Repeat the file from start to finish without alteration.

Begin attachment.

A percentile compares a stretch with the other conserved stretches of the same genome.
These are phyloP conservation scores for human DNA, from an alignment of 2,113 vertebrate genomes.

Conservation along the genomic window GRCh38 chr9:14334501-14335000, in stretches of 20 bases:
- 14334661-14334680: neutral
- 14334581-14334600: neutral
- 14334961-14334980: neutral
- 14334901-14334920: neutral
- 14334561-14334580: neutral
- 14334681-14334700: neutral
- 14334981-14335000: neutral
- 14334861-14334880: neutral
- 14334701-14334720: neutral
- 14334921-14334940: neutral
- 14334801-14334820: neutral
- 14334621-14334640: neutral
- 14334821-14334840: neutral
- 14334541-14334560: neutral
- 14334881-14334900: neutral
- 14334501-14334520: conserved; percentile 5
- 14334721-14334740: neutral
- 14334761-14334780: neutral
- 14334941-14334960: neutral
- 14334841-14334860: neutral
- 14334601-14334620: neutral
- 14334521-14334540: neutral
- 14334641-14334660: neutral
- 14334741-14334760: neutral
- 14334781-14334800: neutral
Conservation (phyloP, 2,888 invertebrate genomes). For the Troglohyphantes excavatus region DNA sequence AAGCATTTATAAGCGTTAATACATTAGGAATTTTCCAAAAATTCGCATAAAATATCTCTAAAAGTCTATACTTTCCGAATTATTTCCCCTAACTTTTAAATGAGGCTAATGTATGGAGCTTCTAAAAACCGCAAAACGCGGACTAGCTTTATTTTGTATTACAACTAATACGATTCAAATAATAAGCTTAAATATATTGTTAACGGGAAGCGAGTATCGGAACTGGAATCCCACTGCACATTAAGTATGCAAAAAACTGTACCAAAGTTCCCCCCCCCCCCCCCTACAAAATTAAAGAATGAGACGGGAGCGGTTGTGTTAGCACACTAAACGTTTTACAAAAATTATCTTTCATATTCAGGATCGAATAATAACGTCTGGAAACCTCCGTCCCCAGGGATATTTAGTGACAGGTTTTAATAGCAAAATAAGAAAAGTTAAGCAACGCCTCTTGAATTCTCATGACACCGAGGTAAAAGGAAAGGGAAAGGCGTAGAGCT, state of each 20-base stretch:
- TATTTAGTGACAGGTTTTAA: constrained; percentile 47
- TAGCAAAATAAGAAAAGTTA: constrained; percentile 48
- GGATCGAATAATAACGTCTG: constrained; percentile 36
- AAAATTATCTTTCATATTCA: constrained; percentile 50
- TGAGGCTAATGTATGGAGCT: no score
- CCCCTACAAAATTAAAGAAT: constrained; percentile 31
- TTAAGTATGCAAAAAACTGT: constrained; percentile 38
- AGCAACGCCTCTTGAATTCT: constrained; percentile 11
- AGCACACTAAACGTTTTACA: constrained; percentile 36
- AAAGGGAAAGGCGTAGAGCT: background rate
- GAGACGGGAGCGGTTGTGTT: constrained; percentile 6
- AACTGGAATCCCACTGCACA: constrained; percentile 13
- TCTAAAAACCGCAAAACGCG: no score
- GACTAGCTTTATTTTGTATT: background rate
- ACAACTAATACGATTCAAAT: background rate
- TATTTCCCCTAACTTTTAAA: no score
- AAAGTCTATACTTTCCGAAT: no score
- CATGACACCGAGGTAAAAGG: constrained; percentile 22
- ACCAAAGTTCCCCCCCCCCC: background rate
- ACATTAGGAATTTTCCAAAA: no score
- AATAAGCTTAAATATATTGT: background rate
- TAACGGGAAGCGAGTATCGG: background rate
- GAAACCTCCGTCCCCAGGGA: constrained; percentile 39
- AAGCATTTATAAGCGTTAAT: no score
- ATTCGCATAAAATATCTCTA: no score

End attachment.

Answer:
A percentile compares a stretch with the other conserved stretches of the same genome.
These are phyloP conservation scores for human DNA, from an alignment of 2,113 vertebrate genomes.

Conservation along the genomic window GRCh38 chr9:14334501-14335000, in stretches of 20 bases:
- 14334661-14334680: neutral
- 14334581-14334600: neutral
- 14334961-14334980: neutral
- 14334901-14334920: neutral
- 14334561-14334580: neutral
- 14334681-14334700: neutral
- 14334981-14335000: neutral
- 14334861-14334880: neutral
- 14334701-14334720: neutral
- 14334921-14334940: neutral
- 14334801-14334820: neutral
- 14334621-14334640: neutral
- 14334821-14334840: neutral
- 14334541-14334560: neutral
- 14334881-14334900: neutral
- 14334501-14334520: conserved; percentile 5
- 14334721-14334740: neutral
- 14334761-14334780: neutral
- 14334941-14334960: neutral
- 14334841-14334860: neutral
- 14334601-14334620: neutral
- 14334521-14334540: neutral
- 14334641-14334660: neutral
- 14334741-14334760: neutral
- 14334781-14334800: neutral
Conservation (phyloP, 2,888 invertebrate genomes). For the Troglohyphantes excavatus region DNA sequence AAGCATTTATAAGCGTTAATACATTAGGAATTTTCCAAAAATTCGCATAAAATATCTCTAAAAGTCTATACTTTCCGAATTATTTCCCCTAACTTTTAAATGAGGCTAATGTATGGAGCTTCTAAAAACCGCAAAACGCGGACTAGCTTTATTTTGTATTACAACTAATACGATTCAAATAATAAGCTTAAATATATTGTTAACGGGAAGCGAGTATCGGAACTGGAATCCCACTGCACATTAAGTATGCAAAAAACTGTACCAAAGTTCCCCCCCCCCCCCCCTACAAAATTAAAGAATGAGACGGGAGCGGTTGTGTTAGCACACTAAACGTTTTACAAAAATTATCTTTCATATTCAGGATCGAATAATAACGTCTGGAAACCTCCGTCCCCAGGGATATTTAGTGACAGGTTTTAATAGCAAAATAAGAAAAGTTAAGCAACGCCTCTTGAATTCTCATGACACCGAGGTAAAAGGAAAGGGAAAGGCGTAGAGCT, state of each 20-base stretch:
- TATTTAGTGACAGGTTTTAA: constrained; percentile 47
- TAGCAAAATAAGAAAAGTTA: constrained; percentile 48
- GGATCGAATAATAACGTCTG: constrained; percentile 36
- AAAATTATCTTTCATATTCA: constrained; percentile 50
- TGAGGCTAATGTATGGAGCT: no score
- CCCCTACAAAATTAAAGAAT: constrained; percentile 31
- TTAAGTATGCAAAAAACTGT: constrained; percentile 38
- AGCAACGCCTCTTGAATTCT: constrained; percentile 11
- AGCACACTAAACGTTTTACA: constrained; percentile 36
- AAAGGGAAAGGCGTAGAGCT: background rate
- GAGACGGGAGCGGTTGTGTT: constrained; percentile 6
- AACTGGAATCCCACTGCACA: constrained; percentile 13
- TCTAAAAACCGCAAAACGCG: no score
- GACTAGCTTTATTTTGTATT: background rate
- ACAACTAATACGATTCAAAT: background rate
- TATTTCCCCTAACTTTTAAA: no score
- AAAGTCTATACTTTCCGAAT: no score
- CATGACACCGAGGTAAAAGG: constrained; percentile 22
- ACCAAAGTTCCCCCCCCCCC: background rate
- ACATTAGGAATTTTCCAAAA: no score
- AATAAGCTTAAATATATTGT: background rate
- TAACGGGAAGCGAGTATCGG: background rate
- GAAACCTCCGTCCCCAGGGA: constrained; percentile 39
- AAGCATTTATAAGCGTTAAT: no score
- ATTCGCATAAAATATCTCTA: no score